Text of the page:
Intelligent Design

Neil Thomas: Early Darwinists had more freedom to stray from the orthodoxy

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In the fifth and final article in his series, Neil Thomas, author of Taking Leave of Darwin (2021), shows that, back in those times, many strayed from the orthodoxy, including Ernst Haeckel (1834–1919):

In Germany the ideas of Ernst Haeckel, in his youth a hardline Darwinian materialist, were to evolve to a surprising degree from his youth to his older age. Though he had once rejected the idea enshrined in the Humboldtian idea of Naturphilosophie (which invoked a mystical belief in a World Spirit), he later came to see sentient life as being beseelt (= “animated” or “endowed with soul”).1 As Alfred Kelly once put it, “In spite of himself, Haeckel came close to succumbing to teleology…. His view of nature resembled a great work of art almost yearning for the creator he kept begrudging it.”2 In fact, Haeckel’s Darwinism appears at length to have modulated into a form of pantheism, a belief in that very “All-Seele” (spirit of the universe) he had once so firmly rejected.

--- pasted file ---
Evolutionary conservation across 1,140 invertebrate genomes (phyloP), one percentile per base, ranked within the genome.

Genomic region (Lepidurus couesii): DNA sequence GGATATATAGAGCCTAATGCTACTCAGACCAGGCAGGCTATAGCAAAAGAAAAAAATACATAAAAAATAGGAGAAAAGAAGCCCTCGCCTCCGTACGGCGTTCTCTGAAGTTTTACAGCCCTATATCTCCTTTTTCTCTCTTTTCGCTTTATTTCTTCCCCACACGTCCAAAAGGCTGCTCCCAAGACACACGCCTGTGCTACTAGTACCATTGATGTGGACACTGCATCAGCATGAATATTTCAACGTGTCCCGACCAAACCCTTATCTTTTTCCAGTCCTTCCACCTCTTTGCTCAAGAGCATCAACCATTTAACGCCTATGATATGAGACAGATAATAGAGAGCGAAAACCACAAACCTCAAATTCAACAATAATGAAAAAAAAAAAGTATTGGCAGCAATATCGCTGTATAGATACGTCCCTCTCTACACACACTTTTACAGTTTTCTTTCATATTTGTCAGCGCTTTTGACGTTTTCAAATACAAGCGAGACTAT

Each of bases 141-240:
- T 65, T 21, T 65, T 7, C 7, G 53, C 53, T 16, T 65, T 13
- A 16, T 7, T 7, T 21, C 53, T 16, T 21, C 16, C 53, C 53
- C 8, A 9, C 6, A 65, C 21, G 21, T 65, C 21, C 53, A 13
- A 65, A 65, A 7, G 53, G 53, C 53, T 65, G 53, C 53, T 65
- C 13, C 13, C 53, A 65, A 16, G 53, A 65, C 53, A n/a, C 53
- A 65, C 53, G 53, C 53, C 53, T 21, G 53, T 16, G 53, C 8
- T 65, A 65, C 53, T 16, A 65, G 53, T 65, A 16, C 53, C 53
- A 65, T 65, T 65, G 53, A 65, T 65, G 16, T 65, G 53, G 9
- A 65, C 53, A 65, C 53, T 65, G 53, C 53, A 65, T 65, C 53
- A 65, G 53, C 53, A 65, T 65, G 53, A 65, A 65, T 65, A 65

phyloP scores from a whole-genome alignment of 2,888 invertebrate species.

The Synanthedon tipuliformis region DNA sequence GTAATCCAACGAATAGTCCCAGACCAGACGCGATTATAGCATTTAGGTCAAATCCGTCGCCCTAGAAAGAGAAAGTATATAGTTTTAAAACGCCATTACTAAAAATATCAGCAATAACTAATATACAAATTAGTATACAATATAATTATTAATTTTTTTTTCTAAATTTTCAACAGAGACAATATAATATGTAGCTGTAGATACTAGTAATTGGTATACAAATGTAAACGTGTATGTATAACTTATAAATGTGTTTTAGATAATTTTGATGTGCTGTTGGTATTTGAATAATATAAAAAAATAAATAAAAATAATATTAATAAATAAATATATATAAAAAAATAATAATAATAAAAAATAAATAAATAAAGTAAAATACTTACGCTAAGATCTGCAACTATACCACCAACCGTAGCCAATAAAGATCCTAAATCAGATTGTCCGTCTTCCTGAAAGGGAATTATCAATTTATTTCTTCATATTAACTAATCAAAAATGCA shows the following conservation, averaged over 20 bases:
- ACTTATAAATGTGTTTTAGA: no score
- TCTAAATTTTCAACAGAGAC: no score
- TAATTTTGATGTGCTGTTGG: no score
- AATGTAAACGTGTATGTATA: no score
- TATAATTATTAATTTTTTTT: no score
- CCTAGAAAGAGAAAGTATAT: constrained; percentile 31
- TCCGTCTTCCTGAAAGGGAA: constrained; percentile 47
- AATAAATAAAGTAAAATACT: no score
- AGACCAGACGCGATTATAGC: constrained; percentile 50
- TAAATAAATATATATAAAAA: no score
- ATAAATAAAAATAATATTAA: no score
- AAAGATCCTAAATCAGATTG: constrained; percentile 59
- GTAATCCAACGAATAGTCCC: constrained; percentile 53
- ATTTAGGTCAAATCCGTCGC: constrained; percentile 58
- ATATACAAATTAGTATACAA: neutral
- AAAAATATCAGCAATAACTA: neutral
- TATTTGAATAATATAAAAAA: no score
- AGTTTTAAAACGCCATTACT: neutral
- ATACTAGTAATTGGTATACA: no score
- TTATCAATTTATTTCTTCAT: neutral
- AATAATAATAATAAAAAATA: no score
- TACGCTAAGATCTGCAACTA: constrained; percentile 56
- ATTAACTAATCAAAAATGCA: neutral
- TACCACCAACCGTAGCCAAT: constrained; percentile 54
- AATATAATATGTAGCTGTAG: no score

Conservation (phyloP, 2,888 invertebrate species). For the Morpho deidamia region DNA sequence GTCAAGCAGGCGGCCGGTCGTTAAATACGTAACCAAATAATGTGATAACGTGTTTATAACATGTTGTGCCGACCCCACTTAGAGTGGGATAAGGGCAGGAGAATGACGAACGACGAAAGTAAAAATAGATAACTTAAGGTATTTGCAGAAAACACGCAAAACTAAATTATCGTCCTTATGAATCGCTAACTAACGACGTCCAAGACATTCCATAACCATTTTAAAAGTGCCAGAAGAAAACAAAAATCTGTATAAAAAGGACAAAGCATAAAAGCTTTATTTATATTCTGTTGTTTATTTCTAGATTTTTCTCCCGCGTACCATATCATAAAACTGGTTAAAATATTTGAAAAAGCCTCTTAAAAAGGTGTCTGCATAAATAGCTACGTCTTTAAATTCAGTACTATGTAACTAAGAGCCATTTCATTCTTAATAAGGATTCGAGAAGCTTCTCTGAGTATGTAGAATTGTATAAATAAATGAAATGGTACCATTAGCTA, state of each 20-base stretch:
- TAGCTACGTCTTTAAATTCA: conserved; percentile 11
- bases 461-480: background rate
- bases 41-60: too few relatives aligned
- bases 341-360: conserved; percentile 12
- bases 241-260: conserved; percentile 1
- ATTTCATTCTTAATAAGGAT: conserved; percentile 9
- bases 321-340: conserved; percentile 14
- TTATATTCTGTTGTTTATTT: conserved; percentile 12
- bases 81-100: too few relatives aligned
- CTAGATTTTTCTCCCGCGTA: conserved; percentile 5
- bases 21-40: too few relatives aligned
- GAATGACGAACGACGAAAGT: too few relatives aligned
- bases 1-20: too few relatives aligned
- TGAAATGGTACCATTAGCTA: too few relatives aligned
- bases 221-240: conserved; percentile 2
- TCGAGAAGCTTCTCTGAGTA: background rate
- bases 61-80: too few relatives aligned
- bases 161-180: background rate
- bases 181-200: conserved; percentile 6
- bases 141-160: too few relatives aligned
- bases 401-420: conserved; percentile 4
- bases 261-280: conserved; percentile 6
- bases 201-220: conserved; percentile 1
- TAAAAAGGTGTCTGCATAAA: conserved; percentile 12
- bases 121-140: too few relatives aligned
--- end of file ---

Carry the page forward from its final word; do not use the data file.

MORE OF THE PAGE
His contemporary, Wilhelm Boelsche, who did much to popularize Haeckel’s views, even came over time to view evolutionary processes in lyrically hyperbolic terms as a form of Second Reformation whose universal laws represented a progressive revelation to humanity.

Neil Thomas, “As Many Opinions as There Are Men?” at Evolution News and Science Today (March 22, 2022)

Imagine any of that being tolerated today. Even Alfred Russel Wallace, co-theorist of natural selection was sidelined for doubts about atheist materialism.

Latching onto “science,” Darwinism became a very successful materialist atheist cult. And possibly, the more obviously frail the system got, in relation to the evidence from nature, the less any kind of straying could be tolerated. Straying prompts others to think and the tolerance for thinking has much decreased.

The full series is here.

You may also wish to read: Neil Thomas on how Darwin’s Origin of Species came to be madly adored. Darwinism was never very good at explaining the world of nature as such. It provided a fashionable basis for atheism in a world otherwise dominated by finely tuned laws. Thomas provides a fine tour of the nineteenth century in which that was just the thing many were looking for.

One Reply to “Neil Thomas: Early Darwinists had more freedom to stray from the orthodoxy

  1. 1
    polistra says:

    “modern, supposedly hypercorrect interpretations of Darwinism, which insist on each element of what is somewhat reductively taken to be the Darwinian intellectual ensemble being in place, ”

    ‘Hypercorrect’ is a BRILLIANT word. Exactly the same process.

    https://www.thoughtco.com/hypercorrection-grammar-and-pronunciation-1690937

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